Witam from Warsaw, Poland
Warsaw was so badly damaged during World War 2 that the new government briefly considered not rebuilding the city. But it happened, and the transformation has been impressive by anyone’s standards. There’s another human story emanating from Warsaw that’s worth retelling.
Little known outside Poland is the fact that the Nazis were held at bay in Warsaw for five years by what has become known as The Warsaw Uprising. When the occupying Nazis faced armed resistance from a group known as the Home Army, they eventually retreated in 1945. As they departed the city the Nazis systematically destroyed the city, including the electricity infrastructure and almost all buildings. They apparently didn’t want the Jewish population to regroup but of course the Jews were a minority in Warsaw before, during and after the war.
The Home Army were a guerrilla insurgency operating outside the allied forces. They were ultimately successful but were not recognised as a valid anti-Nazi fighting army until many years after the war had concluded.
Heinrich Himmler was confident of defeating the Home Army in Warsaw. He is reported to have said this in a conversation with Hitler in September 1944: “We will defeat them within five or six weeks. By then, Warsaw – the capital city, the brains, the intelligence of this erstwhile nation of 16 or 17 million; this nation that for the last 700 years has blocked our road east – will be wiped from the map”.
The German army occupied Warsaw from late 1939. In the Spring of 1940 they executed several thousands. Over the following five years, they held 100 000 Poles in Pawiak, a Gestapo prison, on impounded property. 37 000 died there during the war.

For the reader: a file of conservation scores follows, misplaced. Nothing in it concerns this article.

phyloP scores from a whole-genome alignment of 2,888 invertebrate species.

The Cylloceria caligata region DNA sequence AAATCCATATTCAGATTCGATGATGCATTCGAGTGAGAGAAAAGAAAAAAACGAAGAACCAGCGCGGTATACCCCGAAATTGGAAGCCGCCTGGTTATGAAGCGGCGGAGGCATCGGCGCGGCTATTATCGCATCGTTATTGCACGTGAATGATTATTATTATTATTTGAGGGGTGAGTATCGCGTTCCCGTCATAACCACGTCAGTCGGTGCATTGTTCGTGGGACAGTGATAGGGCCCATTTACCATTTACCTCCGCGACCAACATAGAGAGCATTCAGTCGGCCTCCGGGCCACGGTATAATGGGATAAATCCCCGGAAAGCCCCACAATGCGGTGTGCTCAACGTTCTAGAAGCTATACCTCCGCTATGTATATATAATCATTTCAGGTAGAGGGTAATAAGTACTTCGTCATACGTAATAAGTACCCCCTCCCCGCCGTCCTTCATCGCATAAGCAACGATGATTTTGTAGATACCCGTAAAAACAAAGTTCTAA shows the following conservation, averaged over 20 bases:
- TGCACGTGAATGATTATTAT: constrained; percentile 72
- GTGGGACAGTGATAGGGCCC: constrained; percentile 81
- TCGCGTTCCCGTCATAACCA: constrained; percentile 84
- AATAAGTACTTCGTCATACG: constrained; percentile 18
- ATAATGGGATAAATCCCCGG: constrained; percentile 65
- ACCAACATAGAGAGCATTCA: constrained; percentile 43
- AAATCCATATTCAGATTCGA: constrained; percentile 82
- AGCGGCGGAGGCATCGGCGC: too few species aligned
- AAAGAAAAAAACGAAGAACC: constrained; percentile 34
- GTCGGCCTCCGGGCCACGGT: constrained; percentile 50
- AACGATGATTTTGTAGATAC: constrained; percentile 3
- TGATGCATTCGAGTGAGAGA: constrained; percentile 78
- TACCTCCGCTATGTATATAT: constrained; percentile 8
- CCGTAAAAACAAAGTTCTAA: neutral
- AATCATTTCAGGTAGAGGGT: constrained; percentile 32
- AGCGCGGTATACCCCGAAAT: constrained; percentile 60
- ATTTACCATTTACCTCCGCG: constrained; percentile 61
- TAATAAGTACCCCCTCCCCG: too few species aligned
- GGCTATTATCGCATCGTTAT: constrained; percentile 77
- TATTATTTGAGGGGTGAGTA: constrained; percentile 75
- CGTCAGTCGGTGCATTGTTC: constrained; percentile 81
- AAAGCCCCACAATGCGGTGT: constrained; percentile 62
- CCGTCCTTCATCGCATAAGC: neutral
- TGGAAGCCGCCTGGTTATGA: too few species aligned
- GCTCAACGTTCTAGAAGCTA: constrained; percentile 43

The Nazis were determined to destroy the culture. They liquidated secondary and tertiary education. They confiscated artworks. They removed Chopin’s statue from Lazienki Park. They murdered members of the intelligentsia. They also confined all of the city’s Jews behind a brick wall where most of them had lived in prosperous suburbs before the invasion. The area behind the wall became known as The Ghetto. Most of those Jews were destined to be shipped off to the death camps at Birkenau, Daccau and Auschwitz.
The insurgents operated as a private resistance to the occupying force. They ran like an army with hierarchies and strict rules of engagement but they lacked weapons. In total, they had 45 000 soldiers and proved to be a very effective resistance force. After being literally underground for much of the five years – in sewers – they surfaced in 1945, at last triumphant. The German capitulation in Warsaw owed much more to the Home Army than to the Soviet army’s advances.
The occupying German forces had been constantly frustrated by the insurgency from the sewers. They had names for the concealed insurgents: Rats and Robinsons. In both cases, they were determined. As Johnny Clegg says in “Warsaw 1941”, “the underground puts iron in the heart of any boy”.
Heinz Reinefarth was commander at Warsaw for the Nazis. He was responsible for the Wola Massacre in which 150 000 were killed. One telephone report in August 1944 illustrates the callous disregard for normal rules of engagement: “What should I do with the civilians? I have more prisoners than I have ammunition.”
Once in retreat, the Germans systematically destroyed the infrastructure, burnt archives and razed schools, churches, libraries and power generation facilities. They were clearly violating the terms of surrender.
The rebuilding of Warsaw – funded principally by COMECON not by the Marshall Plan – has been spectacular. Today, it’s a great modern city. Public transport is superb. Parks abound throughout. Cycle ways are common and busy. Life is relaxed. It’s a good thing the insurgents won the battle but also the argument over rebuilding the city.
Do widzenia from Warsaw